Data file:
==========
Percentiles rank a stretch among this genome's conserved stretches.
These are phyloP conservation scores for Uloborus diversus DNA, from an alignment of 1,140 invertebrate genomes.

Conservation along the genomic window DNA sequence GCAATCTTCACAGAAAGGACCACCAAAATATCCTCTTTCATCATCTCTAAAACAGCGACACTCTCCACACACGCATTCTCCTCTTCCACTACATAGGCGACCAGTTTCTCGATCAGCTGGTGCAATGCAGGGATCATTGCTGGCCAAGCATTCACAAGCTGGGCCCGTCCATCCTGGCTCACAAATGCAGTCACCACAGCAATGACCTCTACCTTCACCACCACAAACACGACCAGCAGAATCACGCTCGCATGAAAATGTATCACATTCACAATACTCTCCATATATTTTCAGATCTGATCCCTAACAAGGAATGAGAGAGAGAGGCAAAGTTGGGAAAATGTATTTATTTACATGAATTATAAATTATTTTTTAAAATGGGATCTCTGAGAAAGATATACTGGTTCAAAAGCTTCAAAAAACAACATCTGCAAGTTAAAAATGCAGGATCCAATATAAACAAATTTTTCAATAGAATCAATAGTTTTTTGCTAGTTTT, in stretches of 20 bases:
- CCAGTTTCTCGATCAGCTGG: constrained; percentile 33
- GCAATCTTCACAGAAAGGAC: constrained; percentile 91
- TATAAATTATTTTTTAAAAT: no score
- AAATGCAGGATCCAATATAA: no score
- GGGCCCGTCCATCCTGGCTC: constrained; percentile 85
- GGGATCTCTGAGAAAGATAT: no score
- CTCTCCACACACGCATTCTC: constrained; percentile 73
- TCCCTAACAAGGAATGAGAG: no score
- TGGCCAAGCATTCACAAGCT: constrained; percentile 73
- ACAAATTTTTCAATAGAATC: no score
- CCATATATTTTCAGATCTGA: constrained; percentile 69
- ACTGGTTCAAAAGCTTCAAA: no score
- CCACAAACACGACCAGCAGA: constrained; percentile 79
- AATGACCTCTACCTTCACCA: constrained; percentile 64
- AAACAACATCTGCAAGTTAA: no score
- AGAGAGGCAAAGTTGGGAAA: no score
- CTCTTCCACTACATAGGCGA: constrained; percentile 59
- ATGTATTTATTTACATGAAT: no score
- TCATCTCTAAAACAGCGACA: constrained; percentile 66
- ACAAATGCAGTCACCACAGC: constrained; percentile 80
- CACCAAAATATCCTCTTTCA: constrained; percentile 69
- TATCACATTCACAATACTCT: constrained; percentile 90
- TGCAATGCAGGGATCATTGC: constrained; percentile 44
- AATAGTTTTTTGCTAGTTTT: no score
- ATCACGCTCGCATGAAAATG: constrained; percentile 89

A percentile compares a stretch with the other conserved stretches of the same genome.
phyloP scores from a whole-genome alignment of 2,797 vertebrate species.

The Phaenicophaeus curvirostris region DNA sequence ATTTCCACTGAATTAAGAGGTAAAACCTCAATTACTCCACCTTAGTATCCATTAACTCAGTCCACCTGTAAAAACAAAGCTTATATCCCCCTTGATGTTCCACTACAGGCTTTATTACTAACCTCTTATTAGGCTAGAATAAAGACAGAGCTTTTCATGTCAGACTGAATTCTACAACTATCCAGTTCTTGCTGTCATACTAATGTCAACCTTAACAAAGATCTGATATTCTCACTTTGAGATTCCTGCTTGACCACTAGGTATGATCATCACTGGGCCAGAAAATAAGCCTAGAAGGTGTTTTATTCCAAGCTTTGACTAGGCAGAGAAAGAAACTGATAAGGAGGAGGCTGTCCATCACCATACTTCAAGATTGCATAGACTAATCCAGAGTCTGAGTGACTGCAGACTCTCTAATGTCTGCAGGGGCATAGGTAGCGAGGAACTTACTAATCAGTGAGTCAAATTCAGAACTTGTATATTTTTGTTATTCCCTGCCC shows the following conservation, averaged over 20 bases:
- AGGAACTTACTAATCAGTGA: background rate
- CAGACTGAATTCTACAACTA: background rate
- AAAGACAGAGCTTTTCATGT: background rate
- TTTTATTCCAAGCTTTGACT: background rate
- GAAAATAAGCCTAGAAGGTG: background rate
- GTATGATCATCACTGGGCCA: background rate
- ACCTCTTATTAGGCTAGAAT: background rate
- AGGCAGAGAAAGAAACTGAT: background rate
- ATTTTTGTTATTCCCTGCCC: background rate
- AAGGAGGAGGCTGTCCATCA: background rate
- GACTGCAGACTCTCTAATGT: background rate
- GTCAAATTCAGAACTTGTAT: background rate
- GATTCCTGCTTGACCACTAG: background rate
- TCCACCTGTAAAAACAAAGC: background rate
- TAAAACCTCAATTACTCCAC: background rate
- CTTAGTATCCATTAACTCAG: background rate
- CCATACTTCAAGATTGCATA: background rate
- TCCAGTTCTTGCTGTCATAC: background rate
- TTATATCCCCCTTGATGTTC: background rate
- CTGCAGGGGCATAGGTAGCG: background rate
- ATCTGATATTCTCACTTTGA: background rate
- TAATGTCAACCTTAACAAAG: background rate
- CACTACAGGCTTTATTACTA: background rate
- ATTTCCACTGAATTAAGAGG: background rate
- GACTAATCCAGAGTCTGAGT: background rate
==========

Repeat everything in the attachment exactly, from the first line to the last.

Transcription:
Percentiles rank a stretch among this genome's conserved stretches.
These are phyloP conservation scores for Uloborus diversus DNA, from an alignment of 1,140 invertebrate genomes.

Conservation along the genomic window DNA sequence GCAATCTTCACAGAAAGGACCACCAAAATATCCTCTTTCATCATCTCTAAAACAGCGACACTCTCCACACACGCATTCTCCTCTTCCACTACATAGGCGACCAGTTTCTCGATCAGCTGGTGCAATGCAGGGATCATTGCTGGCCAAGCATTCACAAGCTGGGCCCGTCCATCCTGGCTCACAAATGCAGTCACCACAGCAATGACCTCTACCTTCACCACCACAAACACGACCAGCAGAATCACGCTCGCATGAAAATGTATCACATTCACAATACTCTCCATATATTTTCAGATCTGATCCCTAACAAGGAATGAGAGAGAGAGGCAAAGTTGGGAAAATGTATTTATTTACATGAATTATAAATTATTTTTTAAAATGGGATCTCTGAGAAAGATATACTGGTTCAAAAGCTTCAAAAAACAACATCTGCAAGTTAAAAATGCAGGATCCAATATAAACAAATTTTTCAATAGAATCAATAGTTTTTTGCTAGTTTT, in stretches of 20 bases:
- CCAGTTTCTCGATCAGCTGG: constrained; percentile 33
- GCAATCTTCACAGAAAGGAC: constrained; percentile 91
- TATAAATTATTTTTTAAAAT: no score
- AAATGCAGGATCCAATATAA: no score
- GGGCCCGTCCATCCTGGCTC: constrained; percentile 85
- GGGATCTCTGAGAAAGATAT: no score
- CTCTCCACACACGCATTCTC: constrained; percentile 73
- TCCCTAACAAGGAATGAGAG: no score
- TGGCCAAGCATTCACAAGCT: constrained; percentile 73
- ACAAATTTTTCAATAGAATC: no score
- CCATATATTTTCAGATCTGA: constrained; percentile 69
- ACTGGTTCAAAAGCTTCAAA: no score
- CCACAAACACGACCAGCAGA: constrained; percentile 79
- AATGACCTCTACCTTCACCA: constrained; percentile 64
- AAACAACATCTGCAAGTTAA: no score
- AGAGAGGCAAAGTTGGGAAA: no score
- CTCTTCCACTACATAGGCGA: constrained; percentile 59
- ATGTATTTATTTACATGAAT: no score
- TCATCTCTAAAACAGCGACA: constrained; percentile 66
- ACAAATGCAGTCACCACAGC: constrained; percentile 80
- CACCAAAATATCCTCTTTCA: constrained; percentile 69
- TATCACATTCACAATACTCT: constrained; percentile 90
- TGCAATGCAGGGATCATTGC: constrained; percentile 44
- AATAGTTTTTTGCTAGTTTT: no score
- ATCACGCTCGCATGAAAATG: constrained; percentile 89

A percentile compares a stretch with the other conserved stretches of the same genome.
phyloP scores from a whole-genome alignment of 2,797 vertebrate species.

The Phaenicophaeus curvirostris region DNA sequence ATTTCCACTGAATTAAGAGGTAAAACCTCAATTACTCCACCTTAGTATCCATTAACTCAGTCCACCTGTAAAAACAAAGCTTATATCCCCCTTGATGTTCCACTACAGGCTTTATTACTAACCTCTTATTAGGCTAGAATAAAGACAGAGCTTTTCATGTCAGACTGAATTCTACAACTATCCAGTTCTTGCTGTCATACTAATGTCAACCTTAACAAAGATCTGATATTCTCACTTTGAGATTCCTGCTTGACCACTAGGTATGATCATCACTGGGCCAGAAAATAAGCCTAGAAGGTGTTTTATTCCAAGCTTTGACTAGGCAGAGAAAGAAACTGATAAGGAGGAGGCTGTCCATCACCATACTTCAAGATTGCATAGACTAATCCAGAGTCTGAGTGACTGCAGACTCTCTAATGTCTGCAGGGGCATAGGTAGCGAGGAACTTACTAATCAGTGAGTCAAATTCAGAACTTGTATATTTTTGTTATTCCCTGCCC shows the following conservation, averaged over 20 bases:
- AGGAACTTACTAATCAGTGA: background rate
- CAGACTGAATTCTACAACTA: background rate
- AAAGACAGAGCTTTTCATGT: background rate
- TTTTATTCCAAGCTTTGACT: background rate
- GAAAATAAGCCTAGAAGGTG: background rate
- GTATGATCATCACTGGGCCA: background rate
- ACCTCTTATTAGGCTAGAAT: background rate
- AGGCAGAGAAAGAAACTGAT: background rate
- ATTTTTGTTATTCCCTGCCC: background rate
- AAGGAGGAGGCTGTCCATCA: background rate
- GACTGCAGACTCTCTAATGT: background rate
- GTCAAATTCAGAACTTGTAT: background rate
- GATTCCTGCTTGACCACTAG: background rate
- TCCACCTGTAAAAACAAAGC: background rate
- TAAAACCTCAATTACTCCAC: background rate
- CTTAGTATCCATTAACTCAG: background rate
- CCATACTTCAAGATTGCATA: background rate
- TCCAGTTCTTGCTGTCATAC: background rate
- TTATATCCCCCTTGATGTTC: background rate
- CTGCAGGGGCATAGGTAGCG: background rate
- ATCTGATATTCTCACTTTGA: background rate
- TAATGTCAACCTTAACAAAG: background rate
- CACTACAGGCTTTATTACTA: background rate
- ATTTCCACTGAATTAAGAGG: background rate
- GACTAATCCAGAGTCTGAGT: background rate